What do we know and what do we not know about "Botox"?

Botulinum toxin or “botox” is a neurotoxin that is produced by the bacterium Clostridium botulinum. It is one of the most powerful toxins, which in recent decades has taken a leading position in the field of aesthetic medicine as the most frequently used product.

Its main action and desired effect is the temporary paralysis of the muscle into which it is injected. For this purpose, parts of the face are most often treated.

In the upper part, it is used to smooth and prevent the appearance of “frown lines”, wrinkles in the area of the forehead and eyes (“crow’s feet”).

In the lower part of the face, “Botox” is used in the area of the upper lip for the so-called “barcode” wrinkles, or better known as “smoker’s wrinkles”.

In the area of the mastication muscles, it is used to correct the square shape in the lower third of the face and, accordingly, give it a “V” shape, which is characteristic of the youthful and more feminine face. It is also suitable for people who suffer from bruxism – a condition in which excessive clenching of the teeth occurs voluntarily or involuntarily and, accordingly, the enamel of the teeth wears down more easily.

In the area of the chin, it is used to harmonize the lower third of the face in people with more pronounced facial expressions.

Other uses of Botox are in the case of excessive sweating in various areas of the body, such as what is known as hyperhydrosis.

Even though Botox is so widespread, patients are not well-informed about key aspects of the procedure, such as…

Is botox dangerous to health?

No. With proper application by a certified specialist, the risks are minimized.

At what age is it appropriate to start getting Botox?

Botox has been at the forefront for years as the most common non-surgical aesthetic procedure. There is no specific age at which you can start applying botox, but in recent years aesthetic medicine has worked a lot against aging by creating a whole new trend in medicine, called “pre-aging”, aimed mostly at young people in order to prevent aging not only of the skin, but also of the body as a whole. With regard to this, Botox remains one of the most effective wrinkle prevention procedures, especially in young patients with heightened facial expressions.

Although it is strictly individual, for most people, wrinkles in the face area begin to deepen already at the age of 30, and sometimes much earlier. In such a case, Botox is recommended, since the wrinkles are not yet static, but dynamic, i.e. disappear when relaxed.

First-time application of Botox in people over 55 years of age is not recommended, as adverse reactions are observed more often.

Are there any side effects?

Although rare, side effects may be observed.

Cases of allergic reactions to Botox has been described, as well as insensitivity to the toxin, i.e. the desired effect cannot be observed.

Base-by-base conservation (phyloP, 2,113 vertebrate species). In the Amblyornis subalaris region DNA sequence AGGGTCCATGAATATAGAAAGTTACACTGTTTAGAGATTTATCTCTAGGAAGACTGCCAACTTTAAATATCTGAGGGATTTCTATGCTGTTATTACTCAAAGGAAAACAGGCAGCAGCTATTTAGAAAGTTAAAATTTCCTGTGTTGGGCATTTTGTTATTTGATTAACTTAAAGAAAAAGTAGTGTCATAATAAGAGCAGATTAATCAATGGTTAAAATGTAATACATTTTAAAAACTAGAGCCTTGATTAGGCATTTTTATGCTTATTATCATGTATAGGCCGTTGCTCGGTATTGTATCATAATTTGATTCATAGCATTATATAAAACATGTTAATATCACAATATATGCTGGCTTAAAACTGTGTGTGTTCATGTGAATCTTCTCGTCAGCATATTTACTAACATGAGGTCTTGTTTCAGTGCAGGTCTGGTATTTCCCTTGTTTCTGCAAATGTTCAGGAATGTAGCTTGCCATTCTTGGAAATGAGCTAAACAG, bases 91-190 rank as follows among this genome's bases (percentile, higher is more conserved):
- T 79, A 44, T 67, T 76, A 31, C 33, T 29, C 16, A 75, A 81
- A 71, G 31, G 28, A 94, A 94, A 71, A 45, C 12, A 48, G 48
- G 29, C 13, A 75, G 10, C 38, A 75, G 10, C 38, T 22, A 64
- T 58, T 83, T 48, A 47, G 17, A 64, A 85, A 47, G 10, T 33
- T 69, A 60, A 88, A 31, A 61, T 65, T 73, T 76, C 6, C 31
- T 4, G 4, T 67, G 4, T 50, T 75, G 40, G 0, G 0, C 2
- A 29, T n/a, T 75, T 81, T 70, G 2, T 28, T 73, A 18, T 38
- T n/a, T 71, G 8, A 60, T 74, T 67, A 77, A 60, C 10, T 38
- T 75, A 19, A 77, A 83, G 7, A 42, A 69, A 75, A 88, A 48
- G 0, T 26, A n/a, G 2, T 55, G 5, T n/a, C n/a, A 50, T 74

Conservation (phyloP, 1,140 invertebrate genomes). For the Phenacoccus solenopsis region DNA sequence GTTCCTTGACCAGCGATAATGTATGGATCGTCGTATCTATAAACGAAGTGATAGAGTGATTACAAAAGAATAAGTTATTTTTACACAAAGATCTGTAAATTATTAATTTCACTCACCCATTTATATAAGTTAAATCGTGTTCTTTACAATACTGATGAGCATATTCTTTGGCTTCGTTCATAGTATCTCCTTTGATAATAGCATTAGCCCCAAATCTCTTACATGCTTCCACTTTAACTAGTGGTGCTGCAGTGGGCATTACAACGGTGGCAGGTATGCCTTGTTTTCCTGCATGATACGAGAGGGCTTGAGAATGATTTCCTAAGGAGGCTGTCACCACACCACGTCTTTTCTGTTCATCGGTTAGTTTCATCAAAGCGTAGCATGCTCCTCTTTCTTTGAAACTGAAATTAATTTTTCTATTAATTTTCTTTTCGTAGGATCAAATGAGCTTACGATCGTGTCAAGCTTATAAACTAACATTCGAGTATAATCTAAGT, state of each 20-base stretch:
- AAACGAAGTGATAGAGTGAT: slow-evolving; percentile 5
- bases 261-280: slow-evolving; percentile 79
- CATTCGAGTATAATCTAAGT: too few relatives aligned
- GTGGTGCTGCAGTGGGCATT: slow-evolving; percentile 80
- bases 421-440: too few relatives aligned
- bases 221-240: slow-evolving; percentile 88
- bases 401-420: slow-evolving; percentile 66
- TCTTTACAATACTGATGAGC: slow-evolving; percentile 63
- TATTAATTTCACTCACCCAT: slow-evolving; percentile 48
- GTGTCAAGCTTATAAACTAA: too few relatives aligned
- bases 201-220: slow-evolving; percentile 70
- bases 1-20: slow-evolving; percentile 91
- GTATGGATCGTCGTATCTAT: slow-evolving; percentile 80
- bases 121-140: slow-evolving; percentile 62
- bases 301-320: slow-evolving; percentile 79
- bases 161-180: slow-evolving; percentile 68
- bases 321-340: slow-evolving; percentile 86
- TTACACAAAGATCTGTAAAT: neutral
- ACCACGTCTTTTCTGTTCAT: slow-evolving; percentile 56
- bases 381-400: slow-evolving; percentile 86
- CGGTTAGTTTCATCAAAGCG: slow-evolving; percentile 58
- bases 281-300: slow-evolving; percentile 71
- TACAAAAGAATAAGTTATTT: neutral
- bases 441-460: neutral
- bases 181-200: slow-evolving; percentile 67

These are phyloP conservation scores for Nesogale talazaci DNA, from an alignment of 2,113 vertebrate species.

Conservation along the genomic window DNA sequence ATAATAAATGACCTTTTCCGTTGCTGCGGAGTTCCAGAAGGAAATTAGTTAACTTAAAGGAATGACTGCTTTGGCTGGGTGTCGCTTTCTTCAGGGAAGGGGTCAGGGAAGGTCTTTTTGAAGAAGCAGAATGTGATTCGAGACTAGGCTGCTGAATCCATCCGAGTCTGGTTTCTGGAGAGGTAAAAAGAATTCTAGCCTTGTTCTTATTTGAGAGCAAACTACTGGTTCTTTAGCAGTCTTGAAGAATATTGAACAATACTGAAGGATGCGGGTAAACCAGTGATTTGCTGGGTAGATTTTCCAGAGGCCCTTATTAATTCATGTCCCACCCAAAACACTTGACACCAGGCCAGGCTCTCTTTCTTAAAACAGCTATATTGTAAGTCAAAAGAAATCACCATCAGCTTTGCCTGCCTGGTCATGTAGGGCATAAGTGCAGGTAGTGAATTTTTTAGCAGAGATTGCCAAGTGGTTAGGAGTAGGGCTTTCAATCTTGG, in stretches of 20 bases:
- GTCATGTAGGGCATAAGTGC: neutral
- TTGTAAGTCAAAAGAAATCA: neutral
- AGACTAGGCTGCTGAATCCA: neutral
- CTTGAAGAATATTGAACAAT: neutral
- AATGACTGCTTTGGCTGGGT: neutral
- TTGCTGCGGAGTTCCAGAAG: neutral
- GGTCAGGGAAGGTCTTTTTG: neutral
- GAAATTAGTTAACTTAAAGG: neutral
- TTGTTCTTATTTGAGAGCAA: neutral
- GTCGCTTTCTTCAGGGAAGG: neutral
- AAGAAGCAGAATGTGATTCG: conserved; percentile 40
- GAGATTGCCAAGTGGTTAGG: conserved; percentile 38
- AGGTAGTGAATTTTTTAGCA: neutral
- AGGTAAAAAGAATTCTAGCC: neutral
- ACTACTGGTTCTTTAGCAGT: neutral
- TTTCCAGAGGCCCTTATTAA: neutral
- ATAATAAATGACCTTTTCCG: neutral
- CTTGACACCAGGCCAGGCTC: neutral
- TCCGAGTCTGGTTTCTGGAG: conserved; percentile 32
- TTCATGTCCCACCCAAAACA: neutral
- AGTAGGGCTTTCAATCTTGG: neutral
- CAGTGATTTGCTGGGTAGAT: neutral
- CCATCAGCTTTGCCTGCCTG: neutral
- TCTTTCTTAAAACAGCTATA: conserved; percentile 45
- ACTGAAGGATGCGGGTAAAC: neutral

The most common adverse reaction is eyelid ptosis, known as drooping of one or both eyelids. This usually happens either with incorrect insertion by an inexperienced injector, or with an overdose of the units that are inserted, as well as failure to follow the instructions that the doctor gives after the procedure.

Does it hurt and how long does the procedure take?

In the upper part of the face, pain-relieving cream is not used before the procedure, and accordingly it is possible to have a slight discomfort from the injections. Lidocaine cream is applied to the lower part of the face for the barcode wrinkles, masseters and chin, which practically eliminates the pain.

The procedure, depending on the areas being treated, can last up to 30 minutes for the whole face.

What happens to the muscles of the treated area after the procedure?

After the first Botox application, within two weeks the injected muscle or muscles will begin to relax together, thus not being able to wrinkle the underlying skin. Most of the patients who have had Botox for years do not wish to have any expression in the forehead, frown line and eye area. However, some prefer to have some movement in the upper part of the face, in this case we do what is known as baby Botox, i.e. we input fewer units of the toxin.

How long does the result last?

It is individual, after the first placement, Botox usually “disappears” faster – between 4-6 months. After the second procedure, the results persist more and more and can last up to a year.

What should I do after the procedure?

Immediately after the procedure, you should not point your head down or lie down for at least 4 hours, as Botox during these hours has the property of migrating and, accordingly, not showing its effect in the desired places, as well as showing some of its unwanted effects such as ptosis of the eyelids or excessive lifting of the eyebrows.

The toxin injection sites should not be massaged on the day of the procedure. Applying make-up immediately after the procedure is also not recommended.

On the day of the procedure, you should not visit the gym, sauna, steam baths or any warm rooms.

Up to 48 hours after the procedure, you should not travel by plane, and the intake of alcohol is not recommended.

Two weeks after the procedure, the so-called retouch is done, where more units are placed in the areas as needed.

Where can I have the procedure done?

Always choose an experienced plastic surgeon or dermatologist who is certified to work with botulinum toxin.